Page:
Mercury's surface in "enhanced color," a color scheme created to emphasize color differences. This is not what Mercury would look like to the human eye, but by applying mathematical analysis to images, color differences can be accentuated beyond those visible to a person.
Mount Rushmore National Memorial under construction.
The workers had to endure conditions that varied from blazing hot to bitterly cold and windy. Each day they climbed 700 stairs to the top of the mountain to punch-in on the time clock. Then 3/8 inch thick steel cables lowered them over the front of the 500-foot face of the mountain in a "bosun chair." Despite the dangers, no one was killed during the project.
Otters in Glacier Bay National Park and Preserve, Alaska.
The sea otter population of Glacier Bay has increased dramatically in the past 20 years. Ecologists consider sea otters a keystone species here. Otters consume vast quantities of clams, urchins, crabs, and other invertebrates and their presence creates ripples through the ecosystem. NPS photo.
Every day someone like you becomes a wildland wildfire fighter, a teacher, a trail-builder, a museum curator, or a park ranger. Discover your opportunities in national parks. Come to play. Come to learn. Come to serve. Develop your environmental leadership skills. Find a job. Be the next generation to preserve and protect these great places.
With more than 80% of Americans living in urban areas, urban parks are more important than ever. The father of American landscape architecture, Frederick Law Olmsted, said of urban parks:
It is one great purpose of the Park to supply to the hundreds of thousands of tired workers, who have no opportunity to spend their summers in the country, a specimen of God's handiwork that shall be to them, inexpensively, what a month or two in the White Mountains or the Adirondacks is, at great cost, to those in easier circumstances.
Interior Awards Contract to Evaluate BIA & BIE Support Services
Policy Management and Budget
Woman-Owned Small Business Bronner Group Selected
WASHINGTON – The Department of the Interior (DOI) has awarded a contract to Bronner Group, LLC, a small, woman-owned business based in Chicago that specializes in consulting with government and the public sector. The contract for more than $400,000 is on behalf of the Bureau of Indian Affairs (BIA) and the Bureau of Indian Education (BIE), and is to conduct an evaluation of their support services. Bronner will assist the Assistant Secretary–Indian Affairs as he oversees a review of functions that support the two bureaus and suggest improvements.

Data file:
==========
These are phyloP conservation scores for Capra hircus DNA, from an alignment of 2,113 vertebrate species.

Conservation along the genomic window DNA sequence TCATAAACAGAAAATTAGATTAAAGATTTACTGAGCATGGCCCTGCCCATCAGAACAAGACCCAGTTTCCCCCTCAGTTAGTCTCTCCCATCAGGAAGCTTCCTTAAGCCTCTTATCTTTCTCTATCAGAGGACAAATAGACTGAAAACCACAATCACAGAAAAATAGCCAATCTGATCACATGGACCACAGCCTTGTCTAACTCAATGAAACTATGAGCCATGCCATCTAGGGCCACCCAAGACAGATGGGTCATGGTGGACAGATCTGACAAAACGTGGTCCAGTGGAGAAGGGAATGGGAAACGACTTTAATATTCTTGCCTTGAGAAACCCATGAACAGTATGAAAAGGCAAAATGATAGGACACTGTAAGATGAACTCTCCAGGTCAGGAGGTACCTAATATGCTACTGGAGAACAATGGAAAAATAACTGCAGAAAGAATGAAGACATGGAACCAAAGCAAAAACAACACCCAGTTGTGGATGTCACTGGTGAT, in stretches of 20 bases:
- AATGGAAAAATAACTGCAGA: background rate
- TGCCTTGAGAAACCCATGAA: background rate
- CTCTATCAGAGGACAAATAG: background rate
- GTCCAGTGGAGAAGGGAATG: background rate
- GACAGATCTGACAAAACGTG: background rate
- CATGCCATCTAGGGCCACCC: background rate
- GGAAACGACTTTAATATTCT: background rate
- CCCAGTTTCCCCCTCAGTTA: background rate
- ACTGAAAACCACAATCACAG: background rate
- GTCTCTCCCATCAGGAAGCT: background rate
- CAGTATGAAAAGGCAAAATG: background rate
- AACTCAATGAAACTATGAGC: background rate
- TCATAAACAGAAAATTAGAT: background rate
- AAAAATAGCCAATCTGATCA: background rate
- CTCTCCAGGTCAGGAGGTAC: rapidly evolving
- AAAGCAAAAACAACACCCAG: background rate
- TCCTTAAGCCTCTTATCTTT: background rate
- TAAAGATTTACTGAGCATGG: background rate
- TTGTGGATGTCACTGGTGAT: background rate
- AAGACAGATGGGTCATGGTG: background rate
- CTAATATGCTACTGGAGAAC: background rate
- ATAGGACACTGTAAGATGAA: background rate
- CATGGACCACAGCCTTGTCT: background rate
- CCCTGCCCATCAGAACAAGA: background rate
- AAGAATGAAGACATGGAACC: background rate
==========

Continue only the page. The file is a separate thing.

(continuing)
Deputy Interior Secretary David Hayes signs the contract for services with the Bronner Group, a woman-owned small business, as Interior's Assistant Secretary Larry Echo Hawk (L) and Assistant Secretary Rhea Suh look on.
(DOI photo by Gary Garrison)
DOI Deputy Secretary David Hayes earlier this week gathered with Assistant Secretary for Indian Affairs Larry Echo Hawk and Assistant Secretary for Policy, Management and Budget Rhea Suh to sign the notification. “It's vital that we support small businesses and the jobs they create and sustain,” Hayes said. “I'm pleased to report that Interior has a strong record in that regard. We have spent more than half of our contracting dollars this year with small businesses -- almost $630 million. The Interior Department knows the value of small businesses to the nation and to the economy. We support their success in every way we can.”
In 1999, the National Academy of Public Administration (NAPA) conducted a study of BIA's management, organizational structure and administration to identify and recommend remedies to improve quality, efficiency and cost effectiveness. Subsequent to issuance of the report, BIA was restructured and several support functions began reporting to the Office of the Assistant Secretary.
“I congratulate the Bronner Group, Ltd., on being awarded this contract, and look forward to working with them,” Echo Hawk said. “This will be an important opportunity to see how the management of Indian Affairs' administrative functions can be improved for the betterment of the tribes and communities we serve.”
It has been more than ten years since the NAPA study was issued and the realignment process began. The Bronner Group will assess the current state of operations to evaluate if the changes were accomplished and what effect they have had on regional and field operations, and impact on the tribes that Indian Affairs serves.
“Small businesses are the cornerstone of our economy so it's important that they thrive,” Suh said. “This is an example of the Interior Department's credo that small and disadvantaged businesses should be provided the maximum opportunity to participate in the agency's contracting process.”
With the award, Indian Affairs will begin the process of communicating with employees and tribes to ensure participation in this project.
"As a national woman-owned small business with over 24 years of experience providing professional services in the public sector, we are very pleased to have been chosen to conduct an evaluation of the support functions that service the Office of the Assistant Secretary - Indian Affairs," Gila J. Bronner,